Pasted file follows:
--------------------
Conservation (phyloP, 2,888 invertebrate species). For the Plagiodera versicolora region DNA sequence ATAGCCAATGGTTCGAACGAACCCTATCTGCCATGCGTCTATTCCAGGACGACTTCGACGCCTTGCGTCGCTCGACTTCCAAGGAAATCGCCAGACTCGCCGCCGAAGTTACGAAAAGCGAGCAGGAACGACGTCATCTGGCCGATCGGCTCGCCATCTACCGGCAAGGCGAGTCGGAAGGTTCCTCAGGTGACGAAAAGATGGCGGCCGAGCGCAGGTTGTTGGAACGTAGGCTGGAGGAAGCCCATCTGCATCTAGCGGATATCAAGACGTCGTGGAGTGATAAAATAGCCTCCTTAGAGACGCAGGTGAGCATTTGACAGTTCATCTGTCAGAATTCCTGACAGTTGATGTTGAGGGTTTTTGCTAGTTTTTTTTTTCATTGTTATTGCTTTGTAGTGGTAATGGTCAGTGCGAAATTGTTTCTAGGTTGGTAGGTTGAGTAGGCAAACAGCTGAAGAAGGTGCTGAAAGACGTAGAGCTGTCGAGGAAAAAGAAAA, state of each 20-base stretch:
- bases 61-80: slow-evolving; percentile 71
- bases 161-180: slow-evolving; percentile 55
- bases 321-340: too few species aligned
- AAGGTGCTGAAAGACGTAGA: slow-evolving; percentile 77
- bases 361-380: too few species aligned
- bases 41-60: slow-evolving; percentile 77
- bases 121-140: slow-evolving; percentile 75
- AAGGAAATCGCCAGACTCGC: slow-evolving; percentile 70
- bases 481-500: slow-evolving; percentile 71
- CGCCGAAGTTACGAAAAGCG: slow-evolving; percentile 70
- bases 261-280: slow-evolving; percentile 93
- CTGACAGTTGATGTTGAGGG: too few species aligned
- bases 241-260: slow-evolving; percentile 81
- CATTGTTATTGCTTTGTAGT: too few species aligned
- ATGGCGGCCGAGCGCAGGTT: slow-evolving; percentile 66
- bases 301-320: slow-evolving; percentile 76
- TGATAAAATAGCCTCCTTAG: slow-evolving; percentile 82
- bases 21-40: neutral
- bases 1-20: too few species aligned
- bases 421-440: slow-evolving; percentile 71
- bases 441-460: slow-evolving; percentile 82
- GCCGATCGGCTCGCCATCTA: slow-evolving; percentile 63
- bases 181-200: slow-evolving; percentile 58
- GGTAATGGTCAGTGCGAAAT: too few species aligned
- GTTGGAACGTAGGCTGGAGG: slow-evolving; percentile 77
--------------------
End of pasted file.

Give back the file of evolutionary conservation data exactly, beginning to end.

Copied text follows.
Conservation (phyloP, 2,888 invertebrate species). For the Plagiodera versicolora region DNA sequence ATAGCCAATGGTTCGAACGAACCCTATCTGCCATGCGTCTATTCCAGGACGACTTCGACGCCTTGCGTCGCTCGACTTCCAAGGAAATCGCCAGACTCGCCGCCGAAGTTACGAAAAGCGAGCAGGAACGACGTCATCTGGCCGATCGGCTCGCCATCTACCGGCAAGGCGAGTCGGAAGGTTCCTCAGGTGACGAAAAGATGGCGGCCGAGCGCAGGTTGTTGGAACGTAGGCTGGAGGAAGCCCATCTGCATCTAGCGGATATCAAGACGTCGTGGAGTGATAAAATAGCCTCCTTAGAGACGCAGGTGAGCATTTGACAGTTCATCTGTCAGAATTCCTGACAGTTGATGTTGAGGGTTTTTGCTAGTTTTTTTTTTCATTGTTATTGCTTTGTAGTGGTAATGGTCAGTGCGAAATTGTTTCTAGGTTGGTAGGTTGAGTAGGCAAACAGCTGAAGAAGGTGCTGAAAGACGTAGAGCTGTCGAGGAAAAAGAAAA, state of each 20-base stretch:
- bases 61-80: slow-evolving; percentile 71
- bases 161-180: slow-evolving; percentile 55
- bases 321-340: too few species aligned
- AAGGTGCTGAAAGACGTAGA: slow-evolving; percentile 77
- bases 361-380: too few species aligned
- bases 41-60: slow-evolving; percentile 77
- bases 121-140: slow-evolving; percentile 75
- AAGGAAATCGCCAGACTCGC: slow-evolving; percentile 70
- bases 481-500: slow-evolving; percentile 71
- CGCCGAAGTTACGAAAAGCG: slow-evolving; percentile 70
- bases 261-280: slow-evolving; percentile 93
- CTGACAGTTGATGTTGAGGG: too few species aligned
- bases 241-260: slow-evolving; percentile 81
- CATTGTTATTGCTTTGTAGT: too few species aligned
- ATGGCGGCCGAGCGCAGGTT: slow-evolving; percentile 66
- bases 301-320: slow-evolving; percentile 76
- TGATAAAATAGCCTCCTTAG: slow-evolving; percentile 82
- bases 21-40: neutral
- bases 1-20: too few species aligned
- bases 421-440: slow-evolving; percentile 71
- bases 441-460: slow-evolving; percentile 82
- GCCGATCGGCTCGCCATCTA: slow-evolving; percentile 63
- bases 181-200: slow-evolving; percentile 58
- GGTAATGGTCAGTGCGAAAT: too few species aligned
- GTTGGAACGTAGGCTGGAGG: slow-evolving; percentile 77